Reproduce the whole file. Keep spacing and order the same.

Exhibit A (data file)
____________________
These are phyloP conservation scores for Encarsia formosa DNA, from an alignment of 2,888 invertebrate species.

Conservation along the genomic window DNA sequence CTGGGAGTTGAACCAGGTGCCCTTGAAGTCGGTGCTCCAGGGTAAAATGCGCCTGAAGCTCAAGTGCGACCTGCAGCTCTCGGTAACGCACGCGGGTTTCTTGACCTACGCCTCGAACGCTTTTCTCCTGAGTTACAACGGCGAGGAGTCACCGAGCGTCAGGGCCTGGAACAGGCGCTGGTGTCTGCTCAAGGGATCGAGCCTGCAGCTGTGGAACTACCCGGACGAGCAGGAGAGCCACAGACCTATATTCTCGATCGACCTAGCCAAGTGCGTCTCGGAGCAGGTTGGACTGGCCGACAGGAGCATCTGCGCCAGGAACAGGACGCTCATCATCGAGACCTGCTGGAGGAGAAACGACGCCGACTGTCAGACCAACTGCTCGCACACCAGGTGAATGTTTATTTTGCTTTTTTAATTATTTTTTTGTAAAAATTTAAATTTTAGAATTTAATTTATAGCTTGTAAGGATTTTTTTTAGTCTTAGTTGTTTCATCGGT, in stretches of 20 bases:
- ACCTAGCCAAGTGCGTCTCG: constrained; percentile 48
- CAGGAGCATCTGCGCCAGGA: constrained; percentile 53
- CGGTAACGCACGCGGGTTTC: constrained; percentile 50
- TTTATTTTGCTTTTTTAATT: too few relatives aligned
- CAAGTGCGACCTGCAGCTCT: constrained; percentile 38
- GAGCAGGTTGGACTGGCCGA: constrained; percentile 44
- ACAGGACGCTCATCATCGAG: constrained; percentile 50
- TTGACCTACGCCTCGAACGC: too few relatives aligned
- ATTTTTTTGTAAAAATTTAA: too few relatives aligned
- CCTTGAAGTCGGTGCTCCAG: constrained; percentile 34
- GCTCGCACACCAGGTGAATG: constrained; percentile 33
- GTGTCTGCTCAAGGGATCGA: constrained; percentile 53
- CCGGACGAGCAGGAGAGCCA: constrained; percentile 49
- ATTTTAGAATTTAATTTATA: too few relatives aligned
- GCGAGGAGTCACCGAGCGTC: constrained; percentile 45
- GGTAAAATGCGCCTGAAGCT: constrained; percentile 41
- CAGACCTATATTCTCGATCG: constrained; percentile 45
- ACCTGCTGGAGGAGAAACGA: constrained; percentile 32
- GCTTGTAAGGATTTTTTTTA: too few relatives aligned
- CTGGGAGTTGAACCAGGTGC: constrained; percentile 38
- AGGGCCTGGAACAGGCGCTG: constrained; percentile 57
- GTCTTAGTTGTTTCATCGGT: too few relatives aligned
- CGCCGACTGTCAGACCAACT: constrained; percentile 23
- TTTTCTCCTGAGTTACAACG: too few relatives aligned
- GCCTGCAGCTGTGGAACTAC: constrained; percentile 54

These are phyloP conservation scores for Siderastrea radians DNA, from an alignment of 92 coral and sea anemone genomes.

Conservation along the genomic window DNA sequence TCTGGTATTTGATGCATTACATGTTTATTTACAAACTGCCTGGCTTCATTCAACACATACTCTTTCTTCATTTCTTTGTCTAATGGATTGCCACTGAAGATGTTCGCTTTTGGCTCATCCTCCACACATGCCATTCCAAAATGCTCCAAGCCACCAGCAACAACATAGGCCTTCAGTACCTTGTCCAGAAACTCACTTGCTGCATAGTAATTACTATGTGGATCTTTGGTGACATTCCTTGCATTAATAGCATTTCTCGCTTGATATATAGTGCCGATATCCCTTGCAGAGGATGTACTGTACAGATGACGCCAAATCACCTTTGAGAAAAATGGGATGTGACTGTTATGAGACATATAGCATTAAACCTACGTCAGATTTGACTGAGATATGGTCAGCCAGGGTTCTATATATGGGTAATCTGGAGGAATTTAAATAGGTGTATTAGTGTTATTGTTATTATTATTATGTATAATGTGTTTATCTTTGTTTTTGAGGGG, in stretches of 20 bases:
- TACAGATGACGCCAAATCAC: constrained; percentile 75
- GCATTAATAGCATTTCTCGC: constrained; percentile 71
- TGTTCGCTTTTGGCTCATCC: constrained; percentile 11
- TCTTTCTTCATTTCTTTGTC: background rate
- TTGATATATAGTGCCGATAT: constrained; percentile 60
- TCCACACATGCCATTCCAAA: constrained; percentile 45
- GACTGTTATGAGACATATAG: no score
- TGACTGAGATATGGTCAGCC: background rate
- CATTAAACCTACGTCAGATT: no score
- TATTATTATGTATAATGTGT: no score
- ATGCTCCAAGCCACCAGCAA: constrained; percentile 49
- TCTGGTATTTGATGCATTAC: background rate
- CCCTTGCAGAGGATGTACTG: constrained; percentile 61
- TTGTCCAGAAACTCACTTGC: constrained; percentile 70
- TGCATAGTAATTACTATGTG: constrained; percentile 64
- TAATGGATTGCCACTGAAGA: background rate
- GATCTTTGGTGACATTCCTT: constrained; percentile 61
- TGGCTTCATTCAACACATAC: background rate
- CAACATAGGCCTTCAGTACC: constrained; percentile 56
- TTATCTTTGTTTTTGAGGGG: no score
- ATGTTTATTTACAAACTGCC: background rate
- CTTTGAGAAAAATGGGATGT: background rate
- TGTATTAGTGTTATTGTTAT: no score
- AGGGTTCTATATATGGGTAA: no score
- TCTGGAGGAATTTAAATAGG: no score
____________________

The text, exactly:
These are phyloP conservation scores for Encarsia formosa DNA, from an alignment of 2,888 invertebrate species.

Conservation along the genomic window DNA sequence CTGGGAGTTGAACCAGGTGCCCTTGAAGTCGGTGCTCCAGGGTAAAATGCGCCTGAAGCTCAAGTGCGACCTGCAGCTCTCGGTAACGCACGCGGGTTTCTTGACCTACGCCTCGAACGCTTTTCTCCTGAGTTACAACGGCGAGGAGTCACCGAGCGTCAGGGCCTGGAACAGGCGCTGGTGTCTGCTCAAGGGATCGAGCCTGCAGCTGTGGAACTACCCGGACGAGCAGGAGAGCCACAGACCTATATTCTCGATCGACCTAGCCAAGTGCGTCTCGGAGCAGGTTGGACTGGCCGACAGGAGCATCTGCGCCAGGAACAGGACGCTCATCATCGAGACCTGCTGGAGGAGAAACGACGCCGACTGTCAGACCAACTGCTCGCACACCAGGTGAATGTTTATTTTGCTTTTTTAATTATTTTTTTGTAAAAATTTAAATTTTAGAATTTAATTTATAGCTTGTAAGGATTTTTTTTAGTCTTAGTTGTTTCATCGGT, in stretches of 20 bases:
- ACCTAGCCAAGTGCGTCTCG: constrained; percentile 48
- CAGGAGCATCTGCGCCAGGA: constrained; percentile 53
- CGGTAACGCACGCGGGTTTC: constrained; percentile 50
- TTTATTTTGCTTTTTTAATT: too few relatives aligned
- CAAGTGCGACCTGCAGCTCT: constrained; percentile 38
- GAGCAGGTTGGACTGGCCGA: constrained; percentile 44
- ACAGGACGCTCATCATCGAG: constrained; percentile 50
- TTGACCTACGCCTCGAACGC: too few relatives aligned
- ATTTTTTTGTAAAAATTTAA: too few relatives aligned
- CCTTGAAGTCGGTGCTCCAG: constrained; percentile 34
- GCTCGCACACCAGGTGAATG: constrained; percentile 33
- GTGTCTGCTCAAGGGATCGA: constrained; percentile 53
- CCGGACGAGCAGGAGAGCCA: constrained; percentile 49
- ATTTTAGAATTTAATTTATA: too few relatives aligned
- GCGAGGAGTCACCGAGCGTC: constrained; percentile 45
- GGTAAAATGCGCCTGAAGCT: constrained; percentile 41
- CAGACCTATATTCTCGATCG: constrained; percentile 45
- ACCTGCTGGAGGAGAAACGA: constrained; percentile 32
- GCTTGTAAGGATTTTTTTTA: too few relatives aligned
- CTGGGAGTTGAACCAGGTGC: constrained; percentile 38
- AGGGCCTGGAACAGGCGCTG: constrained; percentile 57
- GTCTTAGTTGTTTCATCGGT: too few relatives aligned
- CGCCGACTGTCAGACCAACT: constrained; percentile 23
- TTTTCTCCTGAGTTACAACG: too few relatives aligned
- GCCTGCAGCTGTGGAACTAC: constrained; percentile 54

These are phyloP conservation scores for Siderastrea radians DNA, from an alignment of 92 coral and sea anemone genomes.

Conservation along the genomic window DNA sequence TCTGGTATTTGATGCATTACATGTTTATTTACAAACTGCCTGGCTTCATTCAACACATACTCTTTCTTCATTTCTTTGTCTAATGGATTGCCACTGAAGATGTTCGCTTTTGGCTCATCCTCCACACATGCCATTCCAAAATGCTCCAAGCCACCAGCAACAACATAGGCCTTCAGTACCTTGTCCAGAAACTCACTTGCTGCATAGTAATTACTATGTGGATCTTTGGTGACATTCCTTGCATTAATAGCATTTCTCGCTTGATATATAGTGCCGATATCCCTTGCAGAGGATGTACTGTACAGATGACGCCAAATCACCTTTGAGAAAAATGGGATGTGACTGTTATGAGACATATAGCATTAAACCTACGTCAGATTTGACTGAGATATGGTCAGCCAGGGTTCTATATATGGGTAATCTGGAGGAATTTAAATAGGTGTATTAGTGTTATTGTTATTATTATTATGTATAATGTGTTTATCTTTGTTTTTGAGGGG, in stretches of 20 bases:
- TACAGATGACGCCAAATCAC: constrained; percentile 75
- GCATTAATAGCATTTCTCGC: constrained; percentile 71
- TGTTCGCTTTTGGCTCATCC: constrained; percentile 11
- TCTTTCTTCATTTCTTTGTC: background rate
- TTGATATATAGTGCCGATAT: constrained; percentile 60
- TCCACACATGCCATTCCAAA: constrained; percentile 45
- GACTGTTATGAGACATATAG: no score
- TGACTGAGATATGGTCAGCC: background rate
- CATTAAACCTACGTCAGATT: no score
- TATTATTATGTATAATGTGT: no score
- ATGCTCCAAGCCACCAGCAA: constrained; percentile 49
- TCTGGTATTTGATGCATTAC: background rate
- CCCTTGCAGAGGATGTACTG: constrained; percentile 61
- TTGTCCAGAAACTCACTTGC: constrained; percentile 70
- TGCATAGTAATTACTATGTG: constrained; percentile 64
- TAATGGATTGCCACTGAAGA: background rate
- GATCTTTGGTGACATTCCTT: constrained; percentile 61
- TGGCTTCATTCAACACATAC: background rate
- CAACATAGGCCTTCAGTACC: constrained; percentile 56
- TTATCTTTGTTTTTGAGGGG: no score
- ATGTTTATTTACAAACTGCC: background rate
- CTTTGAGAAAAATGGGATGT: background rate
- TGTATTAGTGTTATTGTTAT: no score
- AGGGTTCTATATATGGGTAA: no score
- TCTGGAGGAATTTAAATAGG: no score